“It had irregular borders and it was discoloured and fairly large,” Popovici, 22, told Postmedia Saturday.
Popovici had spent some time helping out in an oncology ward, so she was familiar with what cancers like Hamilton’s look like.
Popovici was at the October game with her mom. She and her mom, Yukyung, are lifelong Canucks fans, though they have thrown their hockey dollars into Kraken tickets since the NHL arrived.
“My mom is a huge Canucks fan, a huge Canucks fan before the Kraken,” Popovici said.
It was a special thrill for them to be behind the Canucks’ bench for the Kraken’s home opener.
“We were going back and forth on what jersey to wear,” Popovici said, admitting they settled on the home team’s colours that night.
“But I’m a Canucks fan, I’ve cheered for them forever.”
Popovici and her family lived in Vancouver before her parents split up and she and her mom moved south to Washington. A dual citizen, she graduated from the University of Washington in 2019.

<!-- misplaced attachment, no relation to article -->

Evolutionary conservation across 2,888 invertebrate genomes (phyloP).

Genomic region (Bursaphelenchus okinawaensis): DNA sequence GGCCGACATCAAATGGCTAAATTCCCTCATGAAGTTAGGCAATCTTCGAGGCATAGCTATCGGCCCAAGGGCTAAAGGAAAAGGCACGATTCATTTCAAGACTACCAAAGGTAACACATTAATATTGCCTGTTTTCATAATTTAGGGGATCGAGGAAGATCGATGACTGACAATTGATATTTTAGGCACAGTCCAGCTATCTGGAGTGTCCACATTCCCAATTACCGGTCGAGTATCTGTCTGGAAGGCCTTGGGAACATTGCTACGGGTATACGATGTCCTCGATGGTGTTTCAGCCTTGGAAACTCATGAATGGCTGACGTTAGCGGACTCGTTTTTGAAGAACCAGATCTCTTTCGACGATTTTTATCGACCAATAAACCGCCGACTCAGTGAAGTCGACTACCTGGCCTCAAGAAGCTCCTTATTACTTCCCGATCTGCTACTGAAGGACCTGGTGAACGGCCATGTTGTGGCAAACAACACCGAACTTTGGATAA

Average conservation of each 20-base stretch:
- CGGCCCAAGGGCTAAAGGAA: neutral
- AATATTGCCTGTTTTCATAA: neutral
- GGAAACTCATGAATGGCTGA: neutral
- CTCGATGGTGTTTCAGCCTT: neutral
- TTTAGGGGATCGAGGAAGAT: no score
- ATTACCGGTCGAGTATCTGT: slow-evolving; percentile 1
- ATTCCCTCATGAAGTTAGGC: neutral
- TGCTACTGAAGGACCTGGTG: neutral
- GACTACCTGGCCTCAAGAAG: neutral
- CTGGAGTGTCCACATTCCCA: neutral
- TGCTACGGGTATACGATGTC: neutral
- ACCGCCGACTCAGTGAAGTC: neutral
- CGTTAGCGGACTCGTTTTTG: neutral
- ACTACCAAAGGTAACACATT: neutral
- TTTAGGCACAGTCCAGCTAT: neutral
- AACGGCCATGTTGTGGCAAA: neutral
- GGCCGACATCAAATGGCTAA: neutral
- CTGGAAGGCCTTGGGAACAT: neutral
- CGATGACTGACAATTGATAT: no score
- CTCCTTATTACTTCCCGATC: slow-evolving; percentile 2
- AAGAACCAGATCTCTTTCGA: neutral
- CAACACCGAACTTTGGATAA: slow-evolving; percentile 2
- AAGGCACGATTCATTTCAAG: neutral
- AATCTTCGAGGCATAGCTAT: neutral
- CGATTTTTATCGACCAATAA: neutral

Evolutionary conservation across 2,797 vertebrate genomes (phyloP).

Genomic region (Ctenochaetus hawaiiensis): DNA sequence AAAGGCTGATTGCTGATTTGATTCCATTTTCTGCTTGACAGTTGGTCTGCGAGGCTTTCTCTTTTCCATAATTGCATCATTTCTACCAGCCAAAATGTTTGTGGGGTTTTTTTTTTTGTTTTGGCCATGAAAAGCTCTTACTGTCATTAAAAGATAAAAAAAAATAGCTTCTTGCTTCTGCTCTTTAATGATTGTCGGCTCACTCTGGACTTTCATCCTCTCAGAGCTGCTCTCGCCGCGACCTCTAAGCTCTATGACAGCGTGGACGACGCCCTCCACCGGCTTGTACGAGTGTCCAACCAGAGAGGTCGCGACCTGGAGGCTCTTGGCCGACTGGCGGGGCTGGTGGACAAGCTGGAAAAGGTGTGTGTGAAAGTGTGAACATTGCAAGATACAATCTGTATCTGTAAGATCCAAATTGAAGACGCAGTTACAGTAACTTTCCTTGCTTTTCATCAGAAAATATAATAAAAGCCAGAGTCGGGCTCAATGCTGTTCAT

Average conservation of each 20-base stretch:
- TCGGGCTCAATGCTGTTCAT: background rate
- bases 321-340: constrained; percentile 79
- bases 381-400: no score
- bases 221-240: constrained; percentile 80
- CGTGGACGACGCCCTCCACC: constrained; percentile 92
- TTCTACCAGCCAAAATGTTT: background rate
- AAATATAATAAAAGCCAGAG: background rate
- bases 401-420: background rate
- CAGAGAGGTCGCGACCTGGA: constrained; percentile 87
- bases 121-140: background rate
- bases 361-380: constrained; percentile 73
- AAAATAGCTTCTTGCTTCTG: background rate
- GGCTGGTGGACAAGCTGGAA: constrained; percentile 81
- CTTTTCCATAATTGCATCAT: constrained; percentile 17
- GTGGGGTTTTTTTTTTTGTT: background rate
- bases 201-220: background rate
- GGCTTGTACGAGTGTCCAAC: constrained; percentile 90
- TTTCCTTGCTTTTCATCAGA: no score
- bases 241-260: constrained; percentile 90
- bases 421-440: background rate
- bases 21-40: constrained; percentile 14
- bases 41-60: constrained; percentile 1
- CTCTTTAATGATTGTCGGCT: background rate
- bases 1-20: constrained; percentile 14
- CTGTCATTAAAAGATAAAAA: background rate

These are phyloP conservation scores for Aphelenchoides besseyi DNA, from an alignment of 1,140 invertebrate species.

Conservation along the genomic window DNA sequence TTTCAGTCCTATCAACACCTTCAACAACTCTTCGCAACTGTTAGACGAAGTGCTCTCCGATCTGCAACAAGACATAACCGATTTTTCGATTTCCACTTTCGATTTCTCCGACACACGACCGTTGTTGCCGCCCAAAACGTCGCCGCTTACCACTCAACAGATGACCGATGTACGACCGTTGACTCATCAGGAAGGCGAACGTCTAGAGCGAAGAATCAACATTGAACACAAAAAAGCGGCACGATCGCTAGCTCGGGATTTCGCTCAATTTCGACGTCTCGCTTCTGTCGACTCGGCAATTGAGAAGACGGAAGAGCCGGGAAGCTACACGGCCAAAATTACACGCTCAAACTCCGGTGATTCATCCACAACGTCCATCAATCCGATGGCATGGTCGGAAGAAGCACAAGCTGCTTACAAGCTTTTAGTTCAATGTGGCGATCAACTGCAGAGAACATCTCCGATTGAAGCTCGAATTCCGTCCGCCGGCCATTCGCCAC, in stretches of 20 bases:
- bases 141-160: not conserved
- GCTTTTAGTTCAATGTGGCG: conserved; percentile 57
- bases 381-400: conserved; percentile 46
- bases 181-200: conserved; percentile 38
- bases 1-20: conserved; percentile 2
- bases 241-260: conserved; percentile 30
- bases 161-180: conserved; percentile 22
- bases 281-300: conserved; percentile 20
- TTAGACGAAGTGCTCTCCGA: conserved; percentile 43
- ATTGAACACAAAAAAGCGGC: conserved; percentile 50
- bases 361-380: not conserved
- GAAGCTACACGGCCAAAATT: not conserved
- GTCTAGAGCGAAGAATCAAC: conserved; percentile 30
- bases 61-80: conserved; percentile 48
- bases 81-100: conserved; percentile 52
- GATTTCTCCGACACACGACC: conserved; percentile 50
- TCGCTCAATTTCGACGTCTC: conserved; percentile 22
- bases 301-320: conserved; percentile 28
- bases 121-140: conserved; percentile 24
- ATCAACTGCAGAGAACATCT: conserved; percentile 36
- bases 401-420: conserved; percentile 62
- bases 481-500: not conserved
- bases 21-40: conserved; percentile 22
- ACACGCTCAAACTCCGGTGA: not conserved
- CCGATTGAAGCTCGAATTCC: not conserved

#HockeyTwitter, we need your help! Please RT to spread the word and help us connect Red with the woman he considers his hero. pic.twitter.com/HlZybgOnjf — Vancouver #Canucks (@Canucks) January 1, 2022
Hamilton said Saturday that Popovici changed his life.
“She extended my life. I’ve got a wonderful family, a wonderful daughter. She saved my life. She didn’t take me out of a burning car — like a big story — but she took me out of a slow fire,” he said.
“I want you all to know that this isn’t about me. It’s about an incredible person taking the time to notice something concerning and then finding a way to point it out during the chaos of a hockey game. Going to great lengths to get my attention from the stands while I did my job on the Canucks bench,” he said in his original message.
Hamilton said the message Popovici relayed to him on her phone will forever be etched in his mind, even if he didn’t process it at first.
“Her persistence is what saved my life.”
Hamilton, 47, said the message from Popovici lingered in his mind. Once he was back home in Vancouver, he asked his wife Jess to look at the mole and she agreed it looked unusual.